A 2009 movie directed by John Lee Hancock, The Blind Side is a sports drama based on a true story. The movie was extremely successful, and it went on to win numerous Academy Awards and gain widespread popularity amongst the American public. While the movie was put out almost nine years ago, it still resonates with a lot of people and helps people understand more about the issues on serious topics such as race relations and adoption. The movie shows how a teen, Michael Oher, goes from being an outcast of society amongst the lowest socioeconomic realms of the world to a pro football player who becomes beloved by both his newfound family and his team. Oher is an African American teenager who suffers from poverty and a low socioeconomic community. Oher has been in and out of numerous foster homes, and the only thing that seems to be going for him are his physical traits and his imposing height, as many believe he is an all around athlete who can make it to the NFL, or the National Football League. After Michael is enlisted in a rich, white Christian school by a character named Big Tony, a rich white family adopts Michael, or eventually adopts Michael, after they insert him into their household and realize he is a part of their family. Because of the support he receives by his family, Michael begins to become more successful, both athletically and academically.
While Michael continues to question the family due to his background of distrust and abandonment, he eventually realizes that the family is genuinely accepting of him and comes to love them as he finally feels like he is part of a family. Michael eventually goes to college and moves onto the NFL as a left tackle who plays for the Baltimore Ravens. This movie really shows the true nature of the adoption crisis throughout the entire world as well as how tough it is to survive in times of poverty where you get little to no help nor opportunity. The movie also tries to answer some extremely complex issues such as nature versus nurture, poverty, race, and much more. I personally loved watching this movie as I thought it did a great job of not only entertaining myself with the great acting but also helping me understand more about the things in American society that should be getting more attention. While I believe that this movie will always be remembered as special due to the actors and plot, I think that Hollywood should try to embrace these themes this movie presents in order to not only expand their following but help people understand important issues permeating throughout our society.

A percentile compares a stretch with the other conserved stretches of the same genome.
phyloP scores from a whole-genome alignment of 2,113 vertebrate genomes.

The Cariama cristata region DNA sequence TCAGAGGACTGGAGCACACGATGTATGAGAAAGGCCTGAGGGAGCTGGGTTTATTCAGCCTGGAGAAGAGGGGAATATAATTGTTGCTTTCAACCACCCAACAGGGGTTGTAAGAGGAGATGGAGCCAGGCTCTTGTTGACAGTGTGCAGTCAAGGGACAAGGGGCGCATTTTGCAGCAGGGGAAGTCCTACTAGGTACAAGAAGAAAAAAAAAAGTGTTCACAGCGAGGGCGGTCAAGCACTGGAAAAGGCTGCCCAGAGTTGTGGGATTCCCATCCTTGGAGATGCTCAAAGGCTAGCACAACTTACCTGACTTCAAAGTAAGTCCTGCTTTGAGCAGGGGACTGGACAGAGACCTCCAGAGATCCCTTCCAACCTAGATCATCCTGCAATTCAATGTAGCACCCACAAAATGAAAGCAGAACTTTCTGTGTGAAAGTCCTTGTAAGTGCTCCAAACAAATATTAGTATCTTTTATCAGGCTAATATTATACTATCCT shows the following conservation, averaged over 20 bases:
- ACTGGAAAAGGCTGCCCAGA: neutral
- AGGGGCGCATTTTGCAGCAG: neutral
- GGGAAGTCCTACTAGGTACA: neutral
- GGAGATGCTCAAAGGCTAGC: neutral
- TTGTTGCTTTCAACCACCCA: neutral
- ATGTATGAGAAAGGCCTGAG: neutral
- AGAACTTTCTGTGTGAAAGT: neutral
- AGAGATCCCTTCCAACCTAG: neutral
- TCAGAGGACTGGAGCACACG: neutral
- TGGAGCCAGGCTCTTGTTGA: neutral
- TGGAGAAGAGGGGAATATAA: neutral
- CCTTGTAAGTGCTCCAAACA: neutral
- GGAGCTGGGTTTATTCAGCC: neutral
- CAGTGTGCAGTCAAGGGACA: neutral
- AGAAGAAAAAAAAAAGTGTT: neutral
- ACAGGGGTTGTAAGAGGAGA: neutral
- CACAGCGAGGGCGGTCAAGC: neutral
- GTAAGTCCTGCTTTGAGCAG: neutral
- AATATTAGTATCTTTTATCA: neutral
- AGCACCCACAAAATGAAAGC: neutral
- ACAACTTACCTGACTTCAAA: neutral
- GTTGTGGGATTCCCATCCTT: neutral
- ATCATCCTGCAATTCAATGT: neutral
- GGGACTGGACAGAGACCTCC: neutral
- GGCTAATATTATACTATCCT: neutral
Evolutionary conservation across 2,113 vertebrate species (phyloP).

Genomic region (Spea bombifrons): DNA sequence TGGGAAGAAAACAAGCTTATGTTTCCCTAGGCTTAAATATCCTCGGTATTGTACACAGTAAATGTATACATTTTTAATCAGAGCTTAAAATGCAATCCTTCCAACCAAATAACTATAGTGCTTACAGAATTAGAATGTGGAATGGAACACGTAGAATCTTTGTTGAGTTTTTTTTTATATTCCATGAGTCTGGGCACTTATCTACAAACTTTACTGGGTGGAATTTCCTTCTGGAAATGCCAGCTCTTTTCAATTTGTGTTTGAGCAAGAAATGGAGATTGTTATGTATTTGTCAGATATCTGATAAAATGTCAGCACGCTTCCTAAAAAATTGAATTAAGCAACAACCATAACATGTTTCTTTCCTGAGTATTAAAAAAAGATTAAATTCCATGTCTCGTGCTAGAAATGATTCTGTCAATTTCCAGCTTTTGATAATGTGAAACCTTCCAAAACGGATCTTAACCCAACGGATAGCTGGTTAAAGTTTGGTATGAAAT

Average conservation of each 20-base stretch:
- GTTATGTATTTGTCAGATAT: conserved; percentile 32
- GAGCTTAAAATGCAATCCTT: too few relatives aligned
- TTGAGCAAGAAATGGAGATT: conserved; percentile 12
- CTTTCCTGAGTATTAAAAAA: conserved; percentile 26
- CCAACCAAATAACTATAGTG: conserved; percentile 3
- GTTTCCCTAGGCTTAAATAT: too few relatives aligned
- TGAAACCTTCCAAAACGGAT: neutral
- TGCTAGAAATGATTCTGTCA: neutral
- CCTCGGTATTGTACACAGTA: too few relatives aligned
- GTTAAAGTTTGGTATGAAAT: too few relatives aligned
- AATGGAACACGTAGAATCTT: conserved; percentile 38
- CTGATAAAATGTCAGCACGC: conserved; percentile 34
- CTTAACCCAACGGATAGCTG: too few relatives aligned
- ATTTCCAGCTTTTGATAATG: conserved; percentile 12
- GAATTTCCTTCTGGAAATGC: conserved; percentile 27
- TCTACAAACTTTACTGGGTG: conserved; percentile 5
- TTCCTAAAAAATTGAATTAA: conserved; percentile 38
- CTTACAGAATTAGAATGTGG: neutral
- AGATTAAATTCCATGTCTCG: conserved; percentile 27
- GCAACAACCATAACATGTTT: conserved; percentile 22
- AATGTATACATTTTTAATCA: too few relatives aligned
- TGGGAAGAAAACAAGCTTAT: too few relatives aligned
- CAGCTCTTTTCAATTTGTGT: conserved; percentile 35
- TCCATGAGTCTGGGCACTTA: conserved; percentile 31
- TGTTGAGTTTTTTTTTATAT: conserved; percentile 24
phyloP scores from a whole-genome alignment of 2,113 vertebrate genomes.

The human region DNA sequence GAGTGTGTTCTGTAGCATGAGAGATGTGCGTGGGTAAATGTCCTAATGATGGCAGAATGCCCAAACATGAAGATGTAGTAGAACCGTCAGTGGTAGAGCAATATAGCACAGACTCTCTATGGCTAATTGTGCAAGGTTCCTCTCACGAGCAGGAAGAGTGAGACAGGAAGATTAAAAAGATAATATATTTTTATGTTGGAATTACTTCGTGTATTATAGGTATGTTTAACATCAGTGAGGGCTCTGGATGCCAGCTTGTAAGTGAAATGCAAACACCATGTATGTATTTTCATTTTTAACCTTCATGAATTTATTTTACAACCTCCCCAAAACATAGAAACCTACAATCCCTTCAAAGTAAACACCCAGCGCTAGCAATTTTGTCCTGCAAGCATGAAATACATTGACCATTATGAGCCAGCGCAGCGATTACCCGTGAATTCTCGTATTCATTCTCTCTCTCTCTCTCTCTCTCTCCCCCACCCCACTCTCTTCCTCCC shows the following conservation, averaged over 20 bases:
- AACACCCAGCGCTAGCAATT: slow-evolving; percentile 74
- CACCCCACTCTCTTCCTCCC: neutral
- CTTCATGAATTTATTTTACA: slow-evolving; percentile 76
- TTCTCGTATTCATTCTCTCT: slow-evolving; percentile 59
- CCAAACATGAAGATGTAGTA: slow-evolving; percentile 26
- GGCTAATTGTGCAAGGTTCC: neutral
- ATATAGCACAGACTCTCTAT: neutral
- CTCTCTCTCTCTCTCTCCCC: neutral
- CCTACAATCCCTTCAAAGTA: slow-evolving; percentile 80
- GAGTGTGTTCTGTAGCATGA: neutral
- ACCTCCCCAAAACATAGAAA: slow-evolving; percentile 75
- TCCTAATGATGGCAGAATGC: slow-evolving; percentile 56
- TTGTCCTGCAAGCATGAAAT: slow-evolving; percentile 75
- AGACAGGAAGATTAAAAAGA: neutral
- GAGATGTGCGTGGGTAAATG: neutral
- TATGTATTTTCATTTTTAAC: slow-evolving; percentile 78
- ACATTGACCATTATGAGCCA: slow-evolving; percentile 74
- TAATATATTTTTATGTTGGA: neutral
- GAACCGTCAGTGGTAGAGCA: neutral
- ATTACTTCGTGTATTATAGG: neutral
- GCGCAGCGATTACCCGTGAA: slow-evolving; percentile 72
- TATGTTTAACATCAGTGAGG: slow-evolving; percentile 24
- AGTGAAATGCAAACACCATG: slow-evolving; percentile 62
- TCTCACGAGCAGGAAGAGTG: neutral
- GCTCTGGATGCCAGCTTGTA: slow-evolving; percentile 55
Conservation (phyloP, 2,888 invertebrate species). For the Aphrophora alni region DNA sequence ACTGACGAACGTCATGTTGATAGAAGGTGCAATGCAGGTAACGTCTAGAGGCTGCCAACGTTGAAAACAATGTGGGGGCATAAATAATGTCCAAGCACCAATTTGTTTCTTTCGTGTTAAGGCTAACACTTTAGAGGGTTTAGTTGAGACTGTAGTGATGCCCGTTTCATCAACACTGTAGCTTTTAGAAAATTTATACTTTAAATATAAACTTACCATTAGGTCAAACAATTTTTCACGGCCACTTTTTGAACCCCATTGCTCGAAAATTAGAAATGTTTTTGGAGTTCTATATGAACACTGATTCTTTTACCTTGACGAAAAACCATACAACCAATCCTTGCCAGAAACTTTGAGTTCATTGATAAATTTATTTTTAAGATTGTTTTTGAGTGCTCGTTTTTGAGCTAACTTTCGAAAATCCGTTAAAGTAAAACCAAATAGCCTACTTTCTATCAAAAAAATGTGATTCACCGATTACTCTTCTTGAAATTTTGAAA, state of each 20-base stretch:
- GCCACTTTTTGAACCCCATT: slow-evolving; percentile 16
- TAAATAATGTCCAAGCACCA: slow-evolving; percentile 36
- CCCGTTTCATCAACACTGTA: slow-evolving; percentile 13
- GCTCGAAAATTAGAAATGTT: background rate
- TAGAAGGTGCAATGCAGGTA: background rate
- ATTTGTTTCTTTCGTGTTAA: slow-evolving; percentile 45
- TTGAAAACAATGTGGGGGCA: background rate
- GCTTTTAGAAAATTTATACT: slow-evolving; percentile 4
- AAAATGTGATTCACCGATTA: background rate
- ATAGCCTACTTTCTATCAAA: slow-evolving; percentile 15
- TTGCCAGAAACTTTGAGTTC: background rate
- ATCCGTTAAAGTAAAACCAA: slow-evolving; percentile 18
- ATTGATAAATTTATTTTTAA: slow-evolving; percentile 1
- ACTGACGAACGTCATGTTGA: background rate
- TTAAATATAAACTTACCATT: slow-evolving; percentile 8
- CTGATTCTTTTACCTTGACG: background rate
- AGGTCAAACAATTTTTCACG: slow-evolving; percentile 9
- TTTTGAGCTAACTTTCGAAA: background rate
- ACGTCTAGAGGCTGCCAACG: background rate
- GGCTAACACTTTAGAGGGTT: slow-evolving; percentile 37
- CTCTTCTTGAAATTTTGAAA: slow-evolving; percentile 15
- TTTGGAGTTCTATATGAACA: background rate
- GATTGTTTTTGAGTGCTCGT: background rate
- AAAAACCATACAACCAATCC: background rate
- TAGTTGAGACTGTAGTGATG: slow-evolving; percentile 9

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Letter to S.J.
S.J. is the younger boy in the family who grows to really love his adopted brother Michael. Like any other child, S.J. really doesn’t understand the complexities of life as of yet, and he is oftentimes confused in the film but in an innocent type of way. S.J. really comes to look up to Michael, and Michael does embrace this role.

Dear S.J.,
I am writing to you today in order to help you further your relationship with Michael as well as other people in your family who you dearly love. I’m also writing to you in order to help you understand more about life in general and the ups and downs that come with it. Before I go any further, let me tell you a little bit about myself. I am a Junior attending the [University of ], and I am taking a course in Family Communications. I have been observing your relationships and communication tendencies with your family members and I think I can offer some help and advice to help you build better relationships with them. I also have realized that you are a very young boy, and having been in your position before I think I can tell you some of the observations I’ve picked up while going through both the joys and hardships of life.